DURING nearly four hours of debate May 29, the full House Appropriations Committee marked up its agriculture spending bill, which the agricultural subcommittee approved the week prior.
Hot topics included the National School Lunch Program waiver, the Grain Inspection, Packers & Stockyards Administration (GIPSA) rider and defunding horse slaughter facility inspections.
Members voted 31-18 to approve the bill, which provides $20.9 billion in discretionary funding. Including both discretionary and mandatory funding for various nutrition programs brings the bill's overall total to $142.5 billion.
Nearly half of the debate time was spent on an amendment proposed by subcommittee ranking member Rep. Sam Farr (D., Cal.) that would strike the language allowing schools, during the 2014-15 school year, to receive a waiver for complying with the new lunch standards after demonstrating six months of financial hardship.
Subcommittee chairman Robert Aderholt (R., Ala.) said the bill "only" gives schools more time to implement nutrition standards, if needed, and doesn't change standards or undermine the law, as many Democrats were claiming during the markup.
Farr's amendment failed on a party-line vote of 22-29, but Rep. Debbie Wasserman Schultz (D., Fla.) said she would work with Aderholt on potential rewording to make sure it doesn't establish a permanent exit from the lunch program.
Farr warned that the school lunch part could create a "poison pen" when it comes to the full House for a vote that will "tie up the whole agriculture appropriations bill."
Earlier in the week, both First Lady Michelle Obama and Agriculture Secretary Tom Vilsack were once again trying to drum up opposition to the waiver proposal. Vilsack said the U.S. Department of Agriculture already provided the appropriate flexibility in the school lunch program, so the waiver isn't necessary.
Vilsack said one concern with the waiver system is how to determine if a school is operating at a loss due to just the lunch standards rather than other assessed costs.
Rep. Marcy Kaptur (D., Ohio) made two attempts to return USDA's ability to implement provisions of the 2008 farm bill regarding the GIPSA law that was supposed to help farmers remain competitive and offer protections within marketing agreements.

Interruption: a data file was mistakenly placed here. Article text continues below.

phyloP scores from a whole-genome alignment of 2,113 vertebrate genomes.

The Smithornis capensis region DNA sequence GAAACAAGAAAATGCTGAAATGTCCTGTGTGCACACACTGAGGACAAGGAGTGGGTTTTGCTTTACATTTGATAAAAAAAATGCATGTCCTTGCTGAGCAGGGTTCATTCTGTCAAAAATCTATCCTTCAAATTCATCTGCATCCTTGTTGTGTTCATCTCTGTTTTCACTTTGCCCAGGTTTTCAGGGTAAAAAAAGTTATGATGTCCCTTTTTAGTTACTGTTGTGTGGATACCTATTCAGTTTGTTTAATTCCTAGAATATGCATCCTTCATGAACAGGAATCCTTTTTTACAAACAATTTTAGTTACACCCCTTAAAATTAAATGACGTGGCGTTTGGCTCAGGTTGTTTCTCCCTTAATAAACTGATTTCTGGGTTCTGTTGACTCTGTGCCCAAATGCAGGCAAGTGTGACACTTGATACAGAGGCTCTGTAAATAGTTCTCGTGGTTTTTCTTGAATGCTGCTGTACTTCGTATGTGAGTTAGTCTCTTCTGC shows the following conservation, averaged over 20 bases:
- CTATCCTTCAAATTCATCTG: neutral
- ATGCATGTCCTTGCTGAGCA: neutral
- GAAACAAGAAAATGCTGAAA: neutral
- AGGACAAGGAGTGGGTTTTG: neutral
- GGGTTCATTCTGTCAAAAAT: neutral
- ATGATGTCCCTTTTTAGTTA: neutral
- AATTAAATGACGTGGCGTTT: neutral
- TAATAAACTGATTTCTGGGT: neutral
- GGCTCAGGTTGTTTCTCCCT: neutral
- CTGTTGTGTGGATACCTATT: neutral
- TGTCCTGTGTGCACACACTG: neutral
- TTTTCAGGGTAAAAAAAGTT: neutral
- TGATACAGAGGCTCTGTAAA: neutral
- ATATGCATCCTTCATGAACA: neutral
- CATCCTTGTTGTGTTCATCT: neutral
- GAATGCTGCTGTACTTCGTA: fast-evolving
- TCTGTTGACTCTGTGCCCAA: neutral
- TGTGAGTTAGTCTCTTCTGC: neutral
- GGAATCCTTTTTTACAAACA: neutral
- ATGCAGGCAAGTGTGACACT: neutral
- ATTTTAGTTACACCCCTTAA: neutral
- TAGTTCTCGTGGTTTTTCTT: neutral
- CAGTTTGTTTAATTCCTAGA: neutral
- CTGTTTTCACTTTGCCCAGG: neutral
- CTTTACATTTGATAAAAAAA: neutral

Her first amendment to completely strike the GIPSA rider language failed by a vote of 18-31. Rep. Steve Womack (R., Ark.) said a major concern is that the GIPSA rule wouldn't require farmers to prove that they were harmed by competition, which could open up companies to "frivolous lawsuits that would end marketing agreements as we know them."
A more tailored amendment from Kaptur also failed by a vote of 20-29. It would have protected farmers from retaliatory actions if they spoke out to public officials, including members of Congress, about abusive practices, intimidation and coercion that occur in the industry.
The Senate's appropriations bill doesn't include the GIPSA rider, and a staff member from Kaptur's office said the more tailored approach may provide some middle ground during negotiations with the Senate.
The House version of the farm bill contained provisions that would have let livestock producers make their own marketing decisions and continued similar language provided in recent appropriations bills. However, the final farm bill did not limit USDA's ability to implement the rule.
Rep. Jack Kingston (R., Ga.) received approval for his amendment that adds $155 million to the Agricultural Research Service Building & Facilities account for the purchase, repair, improvement or construction of equipment and facilities, offset by a reduction in the Office of the Secretary and the Rural Water & Waste Disposal accounts.
This would be used to fund the Southeast Poultry Research Laboratory, which the Administration has prioritized for funding for several years.
For the past three years, the issue of whether to fund inspection at horse slaughter facilities has been under debate, but it was dropped from the 2013 and 2014 funding bills. Last year, language was retained in the omnibus bill package for 2014, and Rep. James Moran (D., Va.) won approval of an amendment to again de-fund inspections at U.S. horse slaughter facilities for fiscal 2015.
An amendment from Rep. Rosa DeLauro (D., Conn.) was approved that prohibits funds to purchase processed poultry from China for use in school lunch programs.
An amendment introduced by Rep. Tom Cole (R., Okla.) — which was adopted on a voice vote — adds report language to encourage compliance with the Food & Drug Administration's 2012 scientific integrity policy and directs the FDA commissioner to ensure that agencies comply with the policy.
An amendment by Rep. Alan Nunnelee (R., Miss.) was approved that adds report language encouraging FDA to accept certain types of clear, visible calorie displays on products served from vending machines.
An attempt to reform sugar policy failed by a vote of 18-32.